In recent years, the great white shark population off the coast of Cape Cod has appeared to be booming. And thanks to a recent study from the Atlantic White Shark Conservancy, we now know it to be true.
The first-of-its-kind study conducted in Cape waters has shown that the area isn’t just popular among great whites – it’s one of the largest hotspots for great white sharks in the world.
Through their research, scientists determined that some 800 great whites visited Cape Cod between the years 2015 and 2018. These numbers are staggering, to say the least, as they’re “comparable to but larger than” populations off the coast of South Africa, South Australia, central California, and Guadalupe Island, Mexico.
Over the course of 137 trips to Cape beaches, researchers collected close to 3,000 shark sightings on video, using mark-recapture methods to estimate the full size of the hotspot.
Scientists used unique pigment patterns to identify great white sharks
In studies past, researchers counted sharks by luring them to a boat with bait. This method didn’t provide the most reliable numbers, however, as juvenile sharks stay close to the coast rather than hunting with older individuals.
So, rather than counting sharks on the hunt, they identified individual sharks by their pigment patterns, a unique characteristic similar to fingerprints.
“Mark-recapture methods use repeated surveys of uniquely marked animals to estimate population size,” researchers said in the study. “In the case of white sharks, individuals can be distinguished based on unique markings and notches in their dorsal fins.”
After using a pilot to spot the sharks, researchers approached the animals, collecting underwater footage with a GoPro without disturbing them. In total, they identified 339 individual white sharks.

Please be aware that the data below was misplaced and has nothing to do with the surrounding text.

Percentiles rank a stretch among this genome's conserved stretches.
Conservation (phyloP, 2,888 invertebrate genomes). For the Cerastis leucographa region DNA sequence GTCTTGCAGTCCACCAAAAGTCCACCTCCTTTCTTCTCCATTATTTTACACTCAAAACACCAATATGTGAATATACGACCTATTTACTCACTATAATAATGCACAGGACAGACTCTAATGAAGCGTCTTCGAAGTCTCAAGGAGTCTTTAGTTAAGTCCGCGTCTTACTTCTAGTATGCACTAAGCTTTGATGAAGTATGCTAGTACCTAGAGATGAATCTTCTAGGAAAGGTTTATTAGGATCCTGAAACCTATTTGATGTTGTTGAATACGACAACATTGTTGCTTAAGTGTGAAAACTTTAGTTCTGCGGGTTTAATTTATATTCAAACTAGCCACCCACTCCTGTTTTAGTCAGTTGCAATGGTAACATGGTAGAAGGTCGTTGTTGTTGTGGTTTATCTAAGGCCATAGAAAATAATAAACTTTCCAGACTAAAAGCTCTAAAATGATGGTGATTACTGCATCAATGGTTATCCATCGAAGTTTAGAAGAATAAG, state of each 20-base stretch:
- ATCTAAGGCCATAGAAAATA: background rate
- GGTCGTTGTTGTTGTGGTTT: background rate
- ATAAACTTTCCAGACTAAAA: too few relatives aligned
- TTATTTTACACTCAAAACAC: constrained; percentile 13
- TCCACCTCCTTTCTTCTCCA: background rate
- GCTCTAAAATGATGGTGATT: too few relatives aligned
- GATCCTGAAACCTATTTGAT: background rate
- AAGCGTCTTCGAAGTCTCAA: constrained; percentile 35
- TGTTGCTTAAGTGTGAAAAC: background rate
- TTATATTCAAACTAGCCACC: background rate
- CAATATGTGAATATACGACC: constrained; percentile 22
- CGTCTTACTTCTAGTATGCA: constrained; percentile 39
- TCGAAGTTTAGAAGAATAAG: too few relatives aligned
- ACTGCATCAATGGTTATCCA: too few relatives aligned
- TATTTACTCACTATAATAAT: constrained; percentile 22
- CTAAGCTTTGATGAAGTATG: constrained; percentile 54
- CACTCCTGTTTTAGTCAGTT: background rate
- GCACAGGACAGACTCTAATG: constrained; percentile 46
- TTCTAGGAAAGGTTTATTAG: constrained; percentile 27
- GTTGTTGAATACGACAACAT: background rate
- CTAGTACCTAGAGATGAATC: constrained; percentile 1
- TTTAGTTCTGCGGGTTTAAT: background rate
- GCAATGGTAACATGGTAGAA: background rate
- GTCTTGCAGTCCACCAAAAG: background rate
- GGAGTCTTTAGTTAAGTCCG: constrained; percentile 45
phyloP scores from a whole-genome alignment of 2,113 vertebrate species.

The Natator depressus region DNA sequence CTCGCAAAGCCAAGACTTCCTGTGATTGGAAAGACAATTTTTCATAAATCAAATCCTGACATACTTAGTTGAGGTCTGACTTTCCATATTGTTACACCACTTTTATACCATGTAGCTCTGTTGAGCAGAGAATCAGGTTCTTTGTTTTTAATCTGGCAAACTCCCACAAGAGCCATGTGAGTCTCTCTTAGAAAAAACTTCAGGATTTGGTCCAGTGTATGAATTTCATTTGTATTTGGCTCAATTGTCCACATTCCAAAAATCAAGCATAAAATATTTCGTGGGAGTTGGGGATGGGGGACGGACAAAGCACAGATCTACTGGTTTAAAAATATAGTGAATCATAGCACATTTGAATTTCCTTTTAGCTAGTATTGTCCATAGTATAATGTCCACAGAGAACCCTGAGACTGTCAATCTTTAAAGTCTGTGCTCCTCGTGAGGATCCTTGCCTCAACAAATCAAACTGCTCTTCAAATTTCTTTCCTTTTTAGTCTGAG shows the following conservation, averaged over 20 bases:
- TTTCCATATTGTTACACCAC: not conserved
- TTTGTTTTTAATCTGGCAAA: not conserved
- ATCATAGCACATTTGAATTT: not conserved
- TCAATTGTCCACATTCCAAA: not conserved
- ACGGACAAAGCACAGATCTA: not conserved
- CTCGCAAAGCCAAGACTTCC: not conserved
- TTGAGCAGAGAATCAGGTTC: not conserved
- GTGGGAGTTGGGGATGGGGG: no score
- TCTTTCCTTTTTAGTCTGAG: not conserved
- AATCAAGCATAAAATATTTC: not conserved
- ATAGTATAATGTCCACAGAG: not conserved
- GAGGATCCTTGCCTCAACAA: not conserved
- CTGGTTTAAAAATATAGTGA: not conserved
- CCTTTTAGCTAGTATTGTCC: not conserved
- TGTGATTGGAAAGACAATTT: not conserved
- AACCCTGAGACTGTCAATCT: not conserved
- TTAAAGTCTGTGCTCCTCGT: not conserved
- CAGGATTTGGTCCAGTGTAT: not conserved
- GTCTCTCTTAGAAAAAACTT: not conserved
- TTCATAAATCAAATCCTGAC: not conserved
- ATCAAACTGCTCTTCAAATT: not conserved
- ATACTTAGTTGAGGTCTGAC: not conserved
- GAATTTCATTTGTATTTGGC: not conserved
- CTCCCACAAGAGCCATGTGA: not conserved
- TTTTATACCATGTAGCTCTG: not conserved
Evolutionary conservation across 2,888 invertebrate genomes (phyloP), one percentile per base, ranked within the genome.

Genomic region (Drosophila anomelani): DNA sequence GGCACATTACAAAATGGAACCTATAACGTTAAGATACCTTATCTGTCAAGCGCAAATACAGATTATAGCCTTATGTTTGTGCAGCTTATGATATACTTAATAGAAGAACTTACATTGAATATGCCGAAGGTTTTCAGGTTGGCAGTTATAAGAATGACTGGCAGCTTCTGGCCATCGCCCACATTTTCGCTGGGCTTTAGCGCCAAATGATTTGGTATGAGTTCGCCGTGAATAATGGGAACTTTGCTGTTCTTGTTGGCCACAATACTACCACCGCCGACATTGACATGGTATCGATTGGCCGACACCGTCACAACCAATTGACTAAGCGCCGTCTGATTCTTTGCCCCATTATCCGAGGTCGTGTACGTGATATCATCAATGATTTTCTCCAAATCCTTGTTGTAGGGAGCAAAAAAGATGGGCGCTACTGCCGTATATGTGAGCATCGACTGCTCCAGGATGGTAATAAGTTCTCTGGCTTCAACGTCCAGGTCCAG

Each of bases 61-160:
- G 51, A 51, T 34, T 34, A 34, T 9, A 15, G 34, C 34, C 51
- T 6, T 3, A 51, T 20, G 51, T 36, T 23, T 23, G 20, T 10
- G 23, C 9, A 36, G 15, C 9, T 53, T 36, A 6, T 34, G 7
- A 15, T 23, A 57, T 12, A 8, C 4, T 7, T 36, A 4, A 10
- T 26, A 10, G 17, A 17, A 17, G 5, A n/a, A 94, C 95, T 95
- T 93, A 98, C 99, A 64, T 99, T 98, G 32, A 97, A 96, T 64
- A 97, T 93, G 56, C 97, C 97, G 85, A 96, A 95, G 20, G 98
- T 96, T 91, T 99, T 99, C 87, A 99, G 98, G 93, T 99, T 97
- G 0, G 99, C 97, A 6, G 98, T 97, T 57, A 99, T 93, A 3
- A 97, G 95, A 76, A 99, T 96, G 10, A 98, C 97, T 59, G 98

“The estimate provides an important baseline that can be used to monitor the performance of conservation measures for the broader population, which declined by as much as 80% as fishing pressure increased in the 1970s and 1980s,” said lead author Megan Winton.
“Cape Cod is the only area in the region where researchers can feasibly monitor the population, and our estimates suggest that the Cape is among the larger white shark hotspots worldwide, which is good news from a conservation standpoint.”
Cape cod’s great white population peaks in late summer
In their research, scientists found that the white shark population peaks in late summer and early fall, when ocean temperatures are warmest. That said, though they recorded around 800 sharks total, this doesn’t mean 800 at any given time.
“Their movements are very dynamic,” explained shark researcher Greg Skomal. “They trickle in and out. Some white sharks simply stop by on their way north while others spend more time along the Cape, likely because they have success feeding on seals.”
As water temperatures reach their peak this year, experts anticipate the return of “dozens to hundreds” of white sharks. And though shark attacks are extremely rare, it’s always best to exercise caution. Great white sharks are “very cautious, selective predators,” but mistakes can and do happen.